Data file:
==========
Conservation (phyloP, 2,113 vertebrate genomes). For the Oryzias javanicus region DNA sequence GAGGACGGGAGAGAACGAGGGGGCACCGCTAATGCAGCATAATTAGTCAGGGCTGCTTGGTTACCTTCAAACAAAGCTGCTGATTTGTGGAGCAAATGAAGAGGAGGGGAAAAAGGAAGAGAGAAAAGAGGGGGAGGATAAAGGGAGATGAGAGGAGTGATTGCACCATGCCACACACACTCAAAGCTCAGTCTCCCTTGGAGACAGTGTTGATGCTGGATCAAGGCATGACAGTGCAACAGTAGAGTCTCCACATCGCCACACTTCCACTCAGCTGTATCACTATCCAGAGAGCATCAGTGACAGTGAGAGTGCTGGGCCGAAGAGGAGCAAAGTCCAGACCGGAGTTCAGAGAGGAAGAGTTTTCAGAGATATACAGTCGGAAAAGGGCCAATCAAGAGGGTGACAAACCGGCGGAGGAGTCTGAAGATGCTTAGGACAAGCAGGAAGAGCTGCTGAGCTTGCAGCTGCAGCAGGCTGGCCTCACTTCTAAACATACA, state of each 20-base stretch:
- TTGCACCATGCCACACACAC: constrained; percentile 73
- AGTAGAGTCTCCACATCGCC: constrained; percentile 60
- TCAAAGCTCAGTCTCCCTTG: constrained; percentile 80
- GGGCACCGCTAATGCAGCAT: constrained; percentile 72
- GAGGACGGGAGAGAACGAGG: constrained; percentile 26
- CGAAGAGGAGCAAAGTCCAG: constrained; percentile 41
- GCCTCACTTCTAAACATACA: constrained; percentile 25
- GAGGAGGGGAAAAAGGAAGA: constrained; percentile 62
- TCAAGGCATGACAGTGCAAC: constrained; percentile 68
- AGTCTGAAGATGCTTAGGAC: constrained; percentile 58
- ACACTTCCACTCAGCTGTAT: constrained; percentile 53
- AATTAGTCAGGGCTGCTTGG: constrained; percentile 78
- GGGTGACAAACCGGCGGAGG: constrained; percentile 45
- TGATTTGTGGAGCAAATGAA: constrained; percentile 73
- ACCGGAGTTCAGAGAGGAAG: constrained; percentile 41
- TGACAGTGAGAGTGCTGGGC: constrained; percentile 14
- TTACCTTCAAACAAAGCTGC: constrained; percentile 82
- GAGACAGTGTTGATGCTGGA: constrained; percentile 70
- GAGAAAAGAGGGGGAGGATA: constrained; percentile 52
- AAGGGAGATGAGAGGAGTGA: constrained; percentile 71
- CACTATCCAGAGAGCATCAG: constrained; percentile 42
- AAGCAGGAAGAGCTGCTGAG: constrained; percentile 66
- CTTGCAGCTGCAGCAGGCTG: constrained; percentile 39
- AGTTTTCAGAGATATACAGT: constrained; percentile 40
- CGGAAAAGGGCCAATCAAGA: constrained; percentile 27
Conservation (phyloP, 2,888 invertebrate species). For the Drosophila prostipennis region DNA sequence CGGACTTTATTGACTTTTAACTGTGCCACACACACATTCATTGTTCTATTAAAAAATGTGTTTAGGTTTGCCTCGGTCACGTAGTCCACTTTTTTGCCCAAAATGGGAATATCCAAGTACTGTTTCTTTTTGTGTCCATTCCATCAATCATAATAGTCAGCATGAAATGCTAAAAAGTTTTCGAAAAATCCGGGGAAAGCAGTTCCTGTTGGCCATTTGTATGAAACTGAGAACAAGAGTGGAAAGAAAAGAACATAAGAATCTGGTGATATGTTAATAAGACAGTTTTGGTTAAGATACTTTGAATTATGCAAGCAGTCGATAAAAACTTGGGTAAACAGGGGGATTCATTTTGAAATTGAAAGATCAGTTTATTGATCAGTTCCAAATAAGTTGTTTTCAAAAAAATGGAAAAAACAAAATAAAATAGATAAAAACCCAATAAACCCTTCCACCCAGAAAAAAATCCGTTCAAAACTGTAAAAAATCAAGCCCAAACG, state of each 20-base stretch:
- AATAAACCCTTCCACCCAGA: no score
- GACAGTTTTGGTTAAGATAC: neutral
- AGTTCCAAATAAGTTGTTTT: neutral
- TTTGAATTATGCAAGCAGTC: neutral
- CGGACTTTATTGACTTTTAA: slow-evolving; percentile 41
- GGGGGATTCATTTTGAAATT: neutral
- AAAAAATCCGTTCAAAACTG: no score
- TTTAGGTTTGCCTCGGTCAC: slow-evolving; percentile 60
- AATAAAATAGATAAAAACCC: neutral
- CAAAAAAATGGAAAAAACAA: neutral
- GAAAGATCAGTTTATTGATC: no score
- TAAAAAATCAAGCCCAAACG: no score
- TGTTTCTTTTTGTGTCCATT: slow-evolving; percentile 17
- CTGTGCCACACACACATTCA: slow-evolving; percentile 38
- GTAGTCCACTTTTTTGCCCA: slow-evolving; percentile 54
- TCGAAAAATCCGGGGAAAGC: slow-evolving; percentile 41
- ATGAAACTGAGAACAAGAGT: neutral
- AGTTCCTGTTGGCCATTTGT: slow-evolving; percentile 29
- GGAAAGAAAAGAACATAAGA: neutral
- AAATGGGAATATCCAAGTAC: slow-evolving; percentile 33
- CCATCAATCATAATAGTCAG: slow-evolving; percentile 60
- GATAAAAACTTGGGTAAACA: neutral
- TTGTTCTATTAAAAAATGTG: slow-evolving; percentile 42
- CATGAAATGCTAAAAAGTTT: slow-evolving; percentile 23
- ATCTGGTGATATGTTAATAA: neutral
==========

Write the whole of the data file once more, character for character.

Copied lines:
Conservation (phyloP, 2,113 vertebrate genomes). For the Oryzias javanicus region DNA sequence GAGGACGGGAGAGAACGAGGGGGCACCGCTAATGCAGCATAATTAGTCAGGGCTGCTTGGTTACCTTCAAACAAAGCTGCTGATTTGTGGAGCAAATGAAGAGGAGGGGAAAAAGGAAGAGAGAAAAGAGGGGGAGGATAAAGGGAGATGAGAGGAGTGATTGCACCATGCCACACACACTCAAAGCTCAGTCTCCCTTGGAGACAGTGTTGATGCTGGATCAAGGCATGACAGTGCAACAGTAGAGTCTCCACATCGCCACACTTCCACTCAGCTGTATCACTATCCAGAGAGCATCAGTGACAGTGAGAGTGCTGGGCCGAAGAGGAGCAAAGTCCAGACCGGAGTTCAGAGAGGAAGAGTTTTCAGAGATATACAGTCGGAAAAGGGCCAATCAAGAGGGTGACAAACCGGCGGAGGAGTCTGAAGATGCTTAGGACAAGCAGGAAGAGCTGCTGAGCTTGCAGCTGCAGCAGGCTGGCCTCACTTCTAAACATACA, state of each 20-base stretch:
- TTGCACCATGCCACACACAC: constrained; percentile 73
- AGTAGAGTCTCCACATCGCC: constrained; percentile 60
- TCAAAGCTCAGTCTCCCTTG: constrained; percentile 80
- GGGCACCGCTAATGCAGCAT: constrained; percentile 72
- GAGGACGGGAGAGAACGAGG: constrained; percentile 26
- CGAAGAGGAGCAAAGTCCAG: constrained; percentile 41
- GCCTCACTTCTAAACATACA: constrained; percentile 25
- GAGGAGGGGAAAAAGGAAGA: constrained; percentile 62
- TCAAGGCATGACAGTGCAAC: constrained; percentile 68
- AGTCTGAAGATGCTTAGGAC: constrained; percentile 58
- ACACTTCCACTCAGCTGTAT: constrained; percentile 53
- AATTAGTCAGGGCTGCTTGG: constrained; percentile 78
- GGGTGACAAACCGGCGGAGG: constrained; percentile 45
- TGATTTGTGGAGCAAATGAA: constrained; percentile 73
- ACCGGAGTTCAGAGAGGAAG: constrained; percentile 41
- TGACAGTGAGAGTGCTGGGC: constrained; percentile 14
- TTACCTTCAAACAAAGCTGC: constrained; percentile 82
- GAGACAGTGTTGATGCTGGA: constrained; percentile 70
- GAGAAAAGAGGGGGAGGATA: constrained; percentile 52
- AAGGGAGATGAGAGGAGTGA: constrained; percentile 71
- CACTATCCAGAGAGCATCAG: constrained; percentile 42
- AAGCAGGAAGAGCTGCTGAG: constrained; percentile 66
- CTTGCAGCTGCAGCAGGCTG: constrained; percentile 39
- AGTTTTCAGAGATATACAGT: constrained; percentile 40
- CGGAAAAGGGCCAATCAAGA: constrained; percentile 27
Conservation (phyloP, 2,888 invertebrate species). For the Drosophila prostipennis region DNA sequence CGGACTTTATTGACTTTTAACTGTGCCACACACACATTCATTGTTCTATTAAAAAATGTGTTTAGGTTTGCCTCGGTCACGTAGTCCACTTTTTTGCCCAAAATGGGAATATCCAAGTACTGTTTCTTTTTGTGTCCATTCCATCAATCATAATAGTCAGCATGAAATGCTAAAAAGTTTTCGAAAAATCCGGGGAAAGCAGTTCCTGTTGGCCATTTGTATGAAACTGAGAACAAGAGTGGAAAGAAAAGAACATAAGAATCTGGTGATATGTTAATAAGACAGTTTTGGTTAAGATACTTTGAATTATGCAAGCAGTCGATAAAAACTTGGGTAAACAGGGGGATTCATTTTGAAATTGAAAGATCAGTTTATTGATCAGTTCCAAATAAGTTGTTTTCAAAAAAATGGAAAAAACAAAATAAAATAGATAAAAACCCAATAAACCCTTCCACCCAGAAAAAAATCCGTTCAAAACTGTAAAAAATCAAGCCCAAACG, state of each 20-base stretch:
- AATAAACCCTTCCACCCAGA: no score
- GACAGTTTTGGTTAAGATAC: neutral
- AGTTCCAAATAAGTTGTTTT: neutral
- TTTGAATTATGCAAGCAGTC: neutral
- CGGACTTTATTGACTTTTAA: slow-evolving; percentile 41
- GGGGGATTCATTTTGAAATT: neutral
- AAAAAATCCGTTCAAAACTG: no score
- TTTAGGTTTGCCTCGGTCAC: slow-evolving; percentile 60
- AATAAAATAGATAAAAACCC: neutral
- CAAAAAAATGGAAAAAACAA: neutral
- GAAAGATCAGTTTATTGATC: no score
- TAAAAAATCAAGCCCAAACG: no score
- TGTTTCTTTTTGTGTCCATT: slow-evolving; percentile 17
- CTGTGCCACACACACATTCA: slow-evolving; percentile 38
- GTAGTCCACTTTTTTGCCCA: slow-evolving; percentile 54
- TCGAAAAATCCGGGGAAAGC: slow-evolving; percentile 41
- ATGAAACTGAGAACAAGAGT: neutral
- AGTTCCTGTTGGCCATTTGT: slow-evolving; percentile 29
- GGAAAGAAAAGAACATAAGA: neutral
- AAATGGGAATATCCAAGTAC: slow-evolving; percentile 33
- CCATCAATCATAATAGTCAG: slow-evolving; percentile 60
- GATAAAAACTTGGGTAAACA: neutral
- TTGTTCTATTAAAAAATGTG: slow-evolving; percentile 42
- CATGAAATGCTAAAAAGTTT: slow-evolving; percentile 23
- ATCTGGTGATATGTTAATAA: neutral